Giving a free breakfast to every primary school child in England could cost more than treble the £60m the Tory party set aside for it, academics say.
Experts analysing the plans re-costed them at between £180m and £400m, depending on how many pupils take them.
A Conservative Party spokesman said the original £60m costing of its universal offer was based on a 25% take-up rate.
Researchers at Education Data Lab say it also assumes food costs of 25p per pupil and does not include staff costs.
In their manifesto, the Conservatives said they would scrap free lunches for infant school children in England, in favour of a universal offer of a free breakfast for all primary school children.
The £650m savings from the scrapping of school dinners would be recycled into school budgets, it said, adding that a free breakfast would be offered instead.
Academics led by Dr Rebecca Allen analysed the costing of the pledge, and discovered it was based on an evaluation of a particular charitable scheme, called Magic Breakfast.
This evaluation, by the Education Endowment Foundation and the Institute for Fiscal Studies (EEF/IFS), did not, however, include the cost of staffing the breakfast club.
Dr Allen said it also did not take into account that Magic Breakfast relied on donated food.
Researchers at Education Data Lab found the full cost of the scheme would be anything between £180m and £400m, depending on what proportion of children took up the offer.
Responding to these findings, a Conservative Party spokesman said: “We’re promising to set up a free breakfast club, similar to the ones that the EEF/IFS said were as useful as universal infant free school meals, so that every child who would like a breakfast in school can have one.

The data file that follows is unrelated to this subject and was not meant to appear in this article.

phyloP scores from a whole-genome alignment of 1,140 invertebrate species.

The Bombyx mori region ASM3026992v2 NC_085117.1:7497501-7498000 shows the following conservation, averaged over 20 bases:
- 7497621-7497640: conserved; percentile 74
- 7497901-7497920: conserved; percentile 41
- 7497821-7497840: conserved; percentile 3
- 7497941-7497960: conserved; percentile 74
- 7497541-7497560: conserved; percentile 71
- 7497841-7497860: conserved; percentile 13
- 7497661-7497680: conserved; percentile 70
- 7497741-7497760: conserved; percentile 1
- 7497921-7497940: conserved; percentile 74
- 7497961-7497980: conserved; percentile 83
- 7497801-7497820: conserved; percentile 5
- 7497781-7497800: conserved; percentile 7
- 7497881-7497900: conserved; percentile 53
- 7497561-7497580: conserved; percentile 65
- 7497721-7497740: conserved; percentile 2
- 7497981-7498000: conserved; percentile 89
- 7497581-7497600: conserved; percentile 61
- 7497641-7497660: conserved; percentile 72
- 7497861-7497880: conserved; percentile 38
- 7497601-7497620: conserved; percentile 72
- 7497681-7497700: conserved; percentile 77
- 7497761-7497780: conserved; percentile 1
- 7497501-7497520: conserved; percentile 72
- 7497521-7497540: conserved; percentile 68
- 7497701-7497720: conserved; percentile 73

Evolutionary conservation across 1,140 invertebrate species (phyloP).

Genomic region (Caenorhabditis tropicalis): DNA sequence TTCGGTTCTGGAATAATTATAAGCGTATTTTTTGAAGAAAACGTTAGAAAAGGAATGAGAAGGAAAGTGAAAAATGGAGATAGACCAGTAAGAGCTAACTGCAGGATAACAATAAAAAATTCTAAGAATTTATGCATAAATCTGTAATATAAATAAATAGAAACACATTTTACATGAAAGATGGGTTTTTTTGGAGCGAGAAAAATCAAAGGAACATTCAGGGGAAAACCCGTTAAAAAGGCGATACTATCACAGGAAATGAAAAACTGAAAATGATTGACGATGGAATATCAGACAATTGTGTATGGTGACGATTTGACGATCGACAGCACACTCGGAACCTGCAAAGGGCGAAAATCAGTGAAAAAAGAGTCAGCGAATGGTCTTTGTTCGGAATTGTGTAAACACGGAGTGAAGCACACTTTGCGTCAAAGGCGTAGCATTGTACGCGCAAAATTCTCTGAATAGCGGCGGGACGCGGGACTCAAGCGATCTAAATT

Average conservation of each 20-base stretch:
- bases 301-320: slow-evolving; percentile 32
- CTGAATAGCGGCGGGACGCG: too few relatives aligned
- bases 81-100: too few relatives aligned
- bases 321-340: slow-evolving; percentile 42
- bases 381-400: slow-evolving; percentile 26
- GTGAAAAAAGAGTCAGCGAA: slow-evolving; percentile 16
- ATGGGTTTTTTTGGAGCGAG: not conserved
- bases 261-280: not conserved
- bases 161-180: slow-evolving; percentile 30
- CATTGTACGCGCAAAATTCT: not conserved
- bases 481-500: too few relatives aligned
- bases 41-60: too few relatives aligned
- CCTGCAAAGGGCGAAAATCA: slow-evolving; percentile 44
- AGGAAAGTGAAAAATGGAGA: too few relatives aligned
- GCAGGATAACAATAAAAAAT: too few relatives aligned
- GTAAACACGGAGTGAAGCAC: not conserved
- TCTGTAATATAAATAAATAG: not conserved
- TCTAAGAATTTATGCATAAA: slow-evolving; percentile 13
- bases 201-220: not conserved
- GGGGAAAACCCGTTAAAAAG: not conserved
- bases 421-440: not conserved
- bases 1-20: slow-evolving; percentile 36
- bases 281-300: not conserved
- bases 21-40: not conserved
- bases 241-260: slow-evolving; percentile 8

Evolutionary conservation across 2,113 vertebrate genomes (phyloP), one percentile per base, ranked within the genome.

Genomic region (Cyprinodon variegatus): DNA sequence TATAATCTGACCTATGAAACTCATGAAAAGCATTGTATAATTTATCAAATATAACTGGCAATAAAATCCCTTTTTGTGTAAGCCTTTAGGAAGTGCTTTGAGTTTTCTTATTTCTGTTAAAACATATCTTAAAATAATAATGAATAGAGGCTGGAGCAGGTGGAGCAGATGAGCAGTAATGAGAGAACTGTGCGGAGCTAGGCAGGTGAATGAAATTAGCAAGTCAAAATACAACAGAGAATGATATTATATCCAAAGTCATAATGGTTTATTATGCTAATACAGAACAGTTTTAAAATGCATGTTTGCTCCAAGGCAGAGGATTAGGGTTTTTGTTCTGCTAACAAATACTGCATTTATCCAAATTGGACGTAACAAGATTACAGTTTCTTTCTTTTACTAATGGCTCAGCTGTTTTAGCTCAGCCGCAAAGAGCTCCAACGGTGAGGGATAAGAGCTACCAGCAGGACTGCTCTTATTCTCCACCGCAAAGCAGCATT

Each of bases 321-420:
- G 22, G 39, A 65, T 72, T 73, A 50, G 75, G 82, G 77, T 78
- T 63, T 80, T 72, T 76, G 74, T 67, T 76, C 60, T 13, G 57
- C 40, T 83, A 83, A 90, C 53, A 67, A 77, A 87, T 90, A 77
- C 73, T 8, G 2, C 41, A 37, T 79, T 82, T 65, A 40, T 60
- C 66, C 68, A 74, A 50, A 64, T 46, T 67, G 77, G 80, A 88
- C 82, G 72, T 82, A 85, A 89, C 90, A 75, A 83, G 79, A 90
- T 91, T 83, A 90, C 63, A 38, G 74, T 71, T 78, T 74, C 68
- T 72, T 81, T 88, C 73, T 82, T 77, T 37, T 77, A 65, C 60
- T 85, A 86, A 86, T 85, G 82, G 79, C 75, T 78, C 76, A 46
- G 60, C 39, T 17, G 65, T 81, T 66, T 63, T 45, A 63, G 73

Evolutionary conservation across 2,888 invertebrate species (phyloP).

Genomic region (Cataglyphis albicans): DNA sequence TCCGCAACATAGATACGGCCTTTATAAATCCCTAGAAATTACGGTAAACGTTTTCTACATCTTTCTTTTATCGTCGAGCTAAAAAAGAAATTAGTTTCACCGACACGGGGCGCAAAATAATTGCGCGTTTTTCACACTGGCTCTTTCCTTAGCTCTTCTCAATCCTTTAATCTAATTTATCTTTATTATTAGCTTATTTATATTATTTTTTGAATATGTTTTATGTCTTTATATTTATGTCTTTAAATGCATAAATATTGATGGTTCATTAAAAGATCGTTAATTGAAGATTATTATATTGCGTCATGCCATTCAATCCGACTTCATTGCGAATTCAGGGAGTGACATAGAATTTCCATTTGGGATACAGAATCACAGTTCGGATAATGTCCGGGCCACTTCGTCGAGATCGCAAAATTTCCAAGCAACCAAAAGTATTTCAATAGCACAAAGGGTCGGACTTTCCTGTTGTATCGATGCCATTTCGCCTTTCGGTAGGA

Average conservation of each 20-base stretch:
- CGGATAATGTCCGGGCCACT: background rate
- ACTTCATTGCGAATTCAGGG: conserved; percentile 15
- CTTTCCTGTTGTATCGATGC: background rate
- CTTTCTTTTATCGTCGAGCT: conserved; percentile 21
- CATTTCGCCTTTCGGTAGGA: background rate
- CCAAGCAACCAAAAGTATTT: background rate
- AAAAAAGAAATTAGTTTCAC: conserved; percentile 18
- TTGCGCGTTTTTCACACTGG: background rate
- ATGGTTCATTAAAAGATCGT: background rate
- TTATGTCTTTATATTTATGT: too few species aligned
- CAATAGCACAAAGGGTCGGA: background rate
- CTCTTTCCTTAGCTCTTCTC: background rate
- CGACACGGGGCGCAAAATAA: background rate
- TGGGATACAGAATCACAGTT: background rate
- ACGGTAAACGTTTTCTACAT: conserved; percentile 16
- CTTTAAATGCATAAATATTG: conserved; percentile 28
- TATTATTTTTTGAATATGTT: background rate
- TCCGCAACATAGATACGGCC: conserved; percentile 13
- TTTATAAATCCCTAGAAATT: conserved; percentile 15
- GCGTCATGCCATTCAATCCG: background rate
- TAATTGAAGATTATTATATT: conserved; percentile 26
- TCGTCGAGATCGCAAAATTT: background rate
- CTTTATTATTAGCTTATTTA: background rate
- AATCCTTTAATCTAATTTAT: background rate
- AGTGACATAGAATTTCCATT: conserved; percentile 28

“These clubs didn’t have 100% uptake – only about 25% of children attended, as in a Department for Education trial of breakfast clubs – but they still had positive effects for all the children in the school.
“If many more children now start eating breakfast in school, then the costs will go up – but the evidence of two large trials is that they won’t.”
Speaking at an Education Media Centre press briefing, Dr Allen said: “They say it’s going to cost £60m but we think it’s going to cost something over £200m to £400m.
“It’s a problem because they wanted to scrap universal free school meals for infants and take that and put it back into the general slug of the education budget.
“We think that they can’t manage to do that if they are going to deliver free school breakfasts.”
She added that if the free breakfast clubs acted as a proper child care substitute, then many parents would switch from their existing childminders and providers into the free clubs.
“Therefore we feel take-up would be substantially more than 25%,” she said.
She said as the scheme was not well enough funded, there would be an incentive for head teachers to downgrade what they could offer so as to make it unpopular with parents.
Head teachers were being told “you have to deliver a policy, but you are not being given enough money, to do it”, she said.
“Think about what your incentives are as a head teacher.
“Your incentive is that it doesn’t act as a childcare substitute, and that it is an undesirable offer for children.
“And that sounds like an awful thing to say, but the state of funding in primary schools now at the moment is that you can’t cross-subsidise it,” Dr Allen added.
Dean Horridge, chief executive of Fit For Sport, which runs breakfast clubs in schools, said the Conservative estimate was “unrealistic”.
He added: “The Fit For Sport average charge for our breakfast club is £4.20 per child per day but the costs well exceed that of the Conservative’s projected 25p per child per day.
“We strive to ensure that children are provided with a nutritious and cost-effective start to the day.
“That’s why we provide the optimum balanced combination of nutrients to help children perform in the classroom but at 25p per day we do not feel that this could be replicated.”